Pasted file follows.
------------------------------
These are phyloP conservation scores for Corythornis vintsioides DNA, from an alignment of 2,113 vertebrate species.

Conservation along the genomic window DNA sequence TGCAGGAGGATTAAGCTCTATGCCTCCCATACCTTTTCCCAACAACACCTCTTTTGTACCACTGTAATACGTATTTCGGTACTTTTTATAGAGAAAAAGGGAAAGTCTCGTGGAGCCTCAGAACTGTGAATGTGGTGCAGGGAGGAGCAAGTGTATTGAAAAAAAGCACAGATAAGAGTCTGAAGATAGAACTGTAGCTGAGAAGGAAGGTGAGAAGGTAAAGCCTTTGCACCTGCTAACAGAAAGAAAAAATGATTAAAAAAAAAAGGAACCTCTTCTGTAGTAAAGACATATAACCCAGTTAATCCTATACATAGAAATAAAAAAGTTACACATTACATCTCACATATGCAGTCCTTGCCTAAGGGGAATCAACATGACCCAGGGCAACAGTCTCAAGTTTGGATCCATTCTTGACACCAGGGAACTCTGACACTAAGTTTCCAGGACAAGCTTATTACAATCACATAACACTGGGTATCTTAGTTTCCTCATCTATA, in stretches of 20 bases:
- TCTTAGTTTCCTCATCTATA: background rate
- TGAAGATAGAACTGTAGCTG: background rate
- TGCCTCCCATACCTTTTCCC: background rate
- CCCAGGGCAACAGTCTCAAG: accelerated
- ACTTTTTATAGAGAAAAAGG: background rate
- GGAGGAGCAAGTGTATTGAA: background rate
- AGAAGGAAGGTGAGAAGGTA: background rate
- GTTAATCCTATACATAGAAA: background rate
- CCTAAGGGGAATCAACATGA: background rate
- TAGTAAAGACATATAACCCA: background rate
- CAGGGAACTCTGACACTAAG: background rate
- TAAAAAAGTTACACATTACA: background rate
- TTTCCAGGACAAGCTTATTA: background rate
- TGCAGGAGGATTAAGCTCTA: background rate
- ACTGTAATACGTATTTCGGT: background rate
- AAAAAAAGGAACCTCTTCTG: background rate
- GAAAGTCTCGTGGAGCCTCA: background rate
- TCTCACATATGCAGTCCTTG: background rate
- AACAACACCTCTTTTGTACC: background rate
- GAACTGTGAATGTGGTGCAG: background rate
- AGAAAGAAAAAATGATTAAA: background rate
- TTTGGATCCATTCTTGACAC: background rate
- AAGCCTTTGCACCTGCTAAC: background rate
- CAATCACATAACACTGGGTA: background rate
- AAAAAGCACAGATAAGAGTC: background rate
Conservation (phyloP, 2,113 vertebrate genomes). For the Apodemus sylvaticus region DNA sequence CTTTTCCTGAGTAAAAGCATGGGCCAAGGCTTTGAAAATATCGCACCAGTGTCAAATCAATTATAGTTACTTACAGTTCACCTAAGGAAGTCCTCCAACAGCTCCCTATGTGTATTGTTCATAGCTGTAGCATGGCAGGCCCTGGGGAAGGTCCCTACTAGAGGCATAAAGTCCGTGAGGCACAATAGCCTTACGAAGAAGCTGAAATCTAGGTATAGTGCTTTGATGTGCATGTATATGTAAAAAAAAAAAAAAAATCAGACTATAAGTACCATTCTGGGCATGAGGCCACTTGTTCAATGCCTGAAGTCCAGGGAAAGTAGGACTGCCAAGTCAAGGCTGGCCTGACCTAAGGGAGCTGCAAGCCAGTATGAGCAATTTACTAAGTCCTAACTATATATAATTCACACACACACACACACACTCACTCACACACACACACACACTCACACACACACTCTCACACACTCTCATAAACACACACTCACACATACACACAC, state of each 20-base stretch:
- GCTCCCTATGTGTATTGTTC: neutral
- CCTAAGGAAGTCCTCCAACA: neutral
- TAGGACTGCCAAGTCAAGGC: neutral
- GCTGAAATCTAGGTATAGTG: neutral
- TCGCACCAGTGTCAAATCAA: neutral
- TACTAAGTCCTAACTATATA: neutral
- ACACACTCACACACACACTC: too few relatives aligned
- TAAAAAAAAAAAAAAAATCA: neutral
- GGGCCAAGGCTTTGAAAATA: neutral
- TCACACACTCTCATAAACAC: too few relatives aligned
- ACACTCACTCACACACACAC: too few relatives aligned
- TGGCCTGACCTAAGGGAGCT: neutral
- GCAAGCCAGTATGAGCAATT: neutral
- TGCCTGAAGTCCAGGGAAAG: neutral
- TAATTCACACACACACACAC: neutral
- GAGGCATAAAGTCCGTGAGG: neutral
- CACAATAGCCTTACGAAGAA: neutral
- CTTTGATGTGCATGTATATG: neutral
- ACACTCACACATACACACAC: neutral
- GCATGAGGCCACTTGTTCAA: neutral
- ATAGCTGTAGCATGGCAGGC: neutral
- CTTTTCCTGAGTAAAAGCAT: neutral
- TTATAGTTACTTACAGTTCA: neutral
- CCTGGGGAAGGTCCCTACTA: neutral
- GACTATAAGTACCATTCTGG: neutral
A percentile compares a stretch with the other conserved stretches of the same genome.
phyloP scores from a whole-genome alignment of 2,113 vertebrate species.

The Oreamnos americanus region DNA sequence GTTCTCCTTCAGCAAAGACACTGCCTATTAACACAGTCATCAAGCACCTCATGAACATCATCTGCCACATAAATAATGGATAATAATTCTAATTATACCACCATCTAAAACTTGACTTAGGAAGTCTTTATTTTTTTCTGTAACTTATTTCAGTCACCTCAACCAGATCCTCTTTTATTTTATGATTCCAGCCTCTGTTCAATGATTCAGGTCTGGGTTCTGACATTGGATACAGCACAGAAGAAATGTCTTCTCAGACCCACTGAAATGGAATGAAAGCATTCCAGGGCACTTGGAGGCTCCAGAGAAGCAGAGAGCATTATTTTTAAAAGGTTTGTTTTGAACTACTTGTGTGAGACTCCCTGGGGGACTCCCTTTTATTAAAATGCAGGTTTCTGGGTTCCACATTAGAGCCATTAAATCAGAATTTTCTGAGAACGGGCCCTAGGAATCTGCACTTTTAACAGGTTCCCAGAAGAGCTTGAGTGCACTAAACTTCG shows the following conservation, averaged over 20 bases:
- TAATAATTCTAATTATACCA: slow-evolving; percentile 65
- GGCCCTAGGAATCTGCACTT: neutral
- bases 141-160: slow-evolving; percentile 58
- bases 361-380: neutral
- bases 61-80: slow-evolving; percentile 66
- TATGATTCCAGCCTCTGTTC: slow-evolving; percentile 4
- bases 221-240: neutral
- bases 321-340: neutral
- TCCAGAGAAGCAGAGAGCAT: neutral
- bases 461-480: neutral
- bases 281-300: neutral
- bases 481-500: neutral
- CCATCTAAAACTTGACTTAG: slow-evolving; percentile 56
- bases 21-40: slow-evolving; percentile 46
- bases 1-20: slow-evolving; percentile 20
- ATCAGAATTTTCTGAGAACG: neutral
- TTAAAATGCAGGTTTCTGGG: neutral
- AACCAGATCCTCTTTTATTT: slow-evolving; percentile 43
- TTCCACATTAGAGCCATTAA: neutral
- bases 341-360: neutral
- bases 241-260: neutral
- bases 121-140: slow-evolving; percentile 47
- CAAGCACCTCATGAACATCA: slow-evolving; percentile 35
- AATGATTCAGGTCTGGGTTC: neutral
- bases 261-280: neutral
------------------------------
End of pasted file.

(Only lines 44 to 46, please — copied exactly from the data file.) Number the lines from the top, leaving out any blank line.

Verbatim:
- GAGGCATAAAGTCCGTGAGG: neutral
- CACAATAGCCTTACGAAGAA: neutral
- CTTTGATGTGCATGTATATG: neutral